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Disease Profile

Necrotizing autoimmune myopathy

Prevalence
Prevalence estimates on Rare Medical Network websites are calculated based on data available from numerous sources, including US and European government statistics, the NIH, Orphanet, and published epidemiologic studies. Rare disease population data is recognized to be highly variable, and based on a wide variety of source data and methodologies, so the prevalence data on this site should be assumed to be estimated and cannot be considered to be absolutely correct.

Unknown

Age of onset

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ICD-10

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Inheritance

Autosomal dominant A pathogenic variant in only one gene copy in each cell is sufficient to cause an autosomal dominant disease

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Autosomal recessive Pathogenic variants in both copies of each gene of the chromosome are needed to cause an autosomal recessive disease and observe the mutant phenotype

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X-linked
dominant X-linked dominant inheritance, sometimes referred to as X-linked dominance, is a mode of genetic inheritance by which a dominant gene is carried on the X chromosome.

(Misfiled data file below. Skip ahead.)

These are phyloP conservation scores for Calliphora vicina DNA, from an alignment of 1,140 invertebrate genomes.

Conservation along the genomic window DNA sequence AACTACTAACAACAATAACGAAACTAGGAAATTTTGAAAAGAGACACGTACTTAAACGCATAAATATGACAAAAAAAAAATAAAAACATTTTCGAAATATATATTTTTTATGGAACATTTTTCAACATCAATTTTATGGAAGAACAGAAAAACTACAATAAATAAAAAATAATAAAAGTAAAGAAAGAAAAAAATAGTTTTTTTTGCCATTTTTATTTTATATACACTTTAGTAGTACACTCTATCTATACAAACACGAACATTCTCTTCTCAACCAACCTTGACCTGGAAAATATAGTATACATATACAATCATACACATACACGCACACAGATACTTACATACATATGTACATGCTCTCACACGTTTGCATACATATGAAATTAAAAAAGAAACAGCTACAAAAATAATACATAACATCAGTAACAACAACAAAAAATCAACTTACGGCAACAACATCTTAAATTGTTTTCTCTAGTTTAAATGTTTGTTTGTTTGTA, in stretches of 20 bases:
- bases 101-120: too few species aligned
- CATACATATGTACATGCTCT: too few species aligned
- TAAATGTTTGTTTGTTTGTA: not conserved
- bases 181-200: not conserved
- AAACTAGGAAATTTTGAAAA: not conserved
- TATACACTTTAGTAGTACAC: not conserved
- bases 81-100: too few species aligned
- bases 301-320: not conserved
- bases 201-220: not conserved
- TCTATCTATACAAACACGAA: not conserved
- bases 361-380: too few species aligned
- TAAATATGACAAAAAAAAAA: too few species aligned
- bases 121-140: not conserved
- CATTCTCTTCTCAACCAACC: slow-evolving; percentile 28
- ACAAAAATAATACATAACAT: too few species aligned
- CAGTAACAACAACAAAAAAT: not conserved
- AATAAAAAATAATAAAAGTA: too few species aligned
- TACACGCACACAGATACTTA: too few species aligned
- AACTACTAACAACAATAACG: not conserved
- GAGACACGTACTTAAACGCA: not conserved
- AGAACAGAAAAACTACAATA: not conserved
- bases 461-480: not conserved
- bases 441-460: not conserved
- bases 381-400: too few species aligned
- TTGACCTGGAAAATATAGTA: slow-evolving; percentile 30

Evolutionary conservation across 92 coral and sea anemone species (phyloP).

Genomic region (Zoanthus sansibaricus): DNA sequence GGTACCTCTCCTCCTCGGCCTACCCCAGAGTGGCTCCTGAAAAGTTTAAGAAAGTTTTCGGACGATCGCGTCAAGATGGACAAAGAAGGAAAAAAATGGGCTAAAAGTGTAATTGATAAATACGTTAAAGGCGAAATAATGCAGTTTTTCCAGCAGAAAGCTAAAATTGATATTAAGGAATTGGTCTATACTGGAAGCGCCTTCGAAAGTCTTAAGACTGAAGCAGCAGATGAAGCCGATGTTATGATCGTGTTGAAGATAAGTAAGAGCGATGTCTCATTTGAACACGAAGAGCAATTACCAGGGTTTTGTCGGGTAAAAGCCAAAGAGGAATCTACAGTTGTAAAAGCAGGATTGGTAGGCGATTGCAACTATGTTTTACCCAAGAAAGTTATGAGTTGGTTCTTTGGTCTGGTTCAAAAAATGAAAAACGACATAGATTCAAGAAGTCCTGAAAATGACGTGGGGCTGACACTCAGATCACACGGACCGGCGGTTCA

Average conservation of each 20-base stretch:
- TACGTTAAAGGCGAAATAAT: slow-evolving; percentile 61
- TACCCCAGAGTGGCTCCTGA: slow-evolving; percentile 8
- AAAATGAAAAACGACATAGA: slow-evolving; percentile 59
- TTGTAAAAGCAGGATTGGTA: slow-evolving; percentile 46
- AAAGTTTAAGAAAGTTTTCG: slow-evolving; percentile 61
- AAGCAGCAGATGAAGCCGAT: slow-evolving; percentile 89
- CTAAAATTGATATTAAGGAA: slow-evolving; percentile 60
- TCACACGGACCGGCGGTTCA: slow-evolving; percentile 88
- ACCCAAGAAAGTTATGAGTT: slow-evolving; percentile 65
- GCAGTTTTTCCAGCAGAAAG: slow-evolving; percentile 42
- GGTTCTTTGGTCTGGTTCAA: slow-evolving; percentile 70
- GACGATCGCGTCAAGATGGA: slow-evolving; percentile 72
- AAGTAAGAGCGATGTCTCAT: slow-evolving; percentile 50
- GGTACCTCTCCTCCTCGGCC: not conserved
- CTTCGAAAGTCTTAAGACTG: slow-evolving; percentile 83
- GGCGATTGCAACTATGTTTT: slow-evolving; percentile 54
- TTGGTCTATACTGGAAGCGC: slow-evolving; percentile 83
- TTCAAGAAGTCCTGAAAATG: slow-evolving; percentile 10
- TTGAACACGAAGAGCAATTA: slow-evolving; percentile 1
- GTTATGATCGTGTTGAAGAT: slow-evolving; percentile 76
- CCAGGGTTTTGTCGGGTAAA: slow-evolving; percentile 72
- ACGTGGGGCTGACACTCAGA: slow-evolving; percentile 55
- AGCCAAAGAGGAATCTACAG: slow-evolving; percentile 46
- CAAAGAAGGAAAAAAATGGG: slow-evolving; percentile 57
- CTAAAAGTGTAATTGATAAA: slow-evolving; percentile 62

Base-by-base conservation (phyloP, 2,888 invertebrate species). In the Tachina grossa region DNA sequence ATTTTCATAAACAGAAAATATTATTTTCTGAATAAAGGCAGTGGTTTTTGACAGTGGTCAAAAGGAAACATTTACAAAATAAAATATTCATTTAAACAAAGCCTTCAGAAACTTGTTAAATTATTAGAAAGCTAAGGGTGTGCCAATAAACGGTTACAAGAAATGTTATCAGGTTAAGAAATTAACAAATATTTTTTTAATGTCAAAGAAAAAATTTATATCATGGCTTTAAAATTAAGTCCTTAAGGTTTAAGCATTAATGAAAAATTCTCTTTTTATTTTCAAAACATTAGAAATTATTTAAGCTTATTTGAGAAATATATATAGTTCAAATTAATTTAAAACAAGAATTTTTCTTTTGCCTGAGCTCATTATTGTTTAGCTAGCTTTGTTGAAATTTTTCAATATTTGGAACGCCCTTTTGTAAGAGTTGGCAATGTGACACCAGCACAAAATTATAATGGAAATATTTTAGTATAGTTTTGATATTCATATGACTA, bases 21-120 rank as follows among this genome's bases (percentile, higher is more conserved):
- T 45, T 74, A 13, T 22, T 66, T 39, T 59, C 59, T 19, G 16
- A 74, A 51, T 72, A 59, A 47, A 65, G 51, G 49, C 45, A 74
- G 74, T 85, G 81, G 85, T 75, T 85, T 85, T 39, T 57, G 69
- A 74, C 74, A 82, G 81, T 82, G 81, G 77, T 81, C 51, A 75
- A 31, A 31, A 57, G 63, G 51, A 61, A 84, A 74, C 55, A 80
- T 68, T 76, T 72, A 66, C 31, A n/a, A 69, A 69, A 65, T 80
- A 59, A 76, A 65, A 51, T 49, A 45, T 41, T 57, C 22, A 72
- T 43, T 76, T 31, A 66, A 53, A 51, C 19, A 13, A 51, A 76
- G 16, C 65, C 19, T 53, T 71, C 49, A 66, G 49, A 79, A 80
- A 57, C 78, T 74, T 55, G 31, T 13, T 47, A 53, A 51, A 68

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X-linked
recessive Pathogenic variants in both copies of a gene on the X chromosome cause an X-linked recessive disorder

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Mitochondrial or multigenic Mitochondrial genetic disorders can be caused by changes (mutations) in either the mitochondrial DNA or nuclear DNA that lead to dysfunction of the mitochondria and inadequate production of energy.

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Multigenic or multifactor Inheritance involving many factors, of which at least one is genetic but none is of overwhelming importance, as in the causation of a disease by multiple genetic and environmental factors.

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Not applicable

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Other names (AKA)

Immune-mediated necrotizing myopathy; Anti-HMG-CoA myopathy; Anti-SRP myopathy;

Categories

Nervous System Diseases

Summary

The following summary is from Orphanet, a European reference portal for information on rare diseases and orphan drugs.
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Orpha Number: 206569

Definition
Necrotizing autoimmune myopathy (NAM) is a rare form of idiopathic inflammatory myopathy characterized clinically by acute or subacute proximal muscle weakness, and histopathologically by myocyte necrosis and regeneration without significant inflammation.

Epidemiology
The prevalence and annual incidence of NAM are not known but the disorder is very rare. About 300 cases have been reported to date.

Clinical description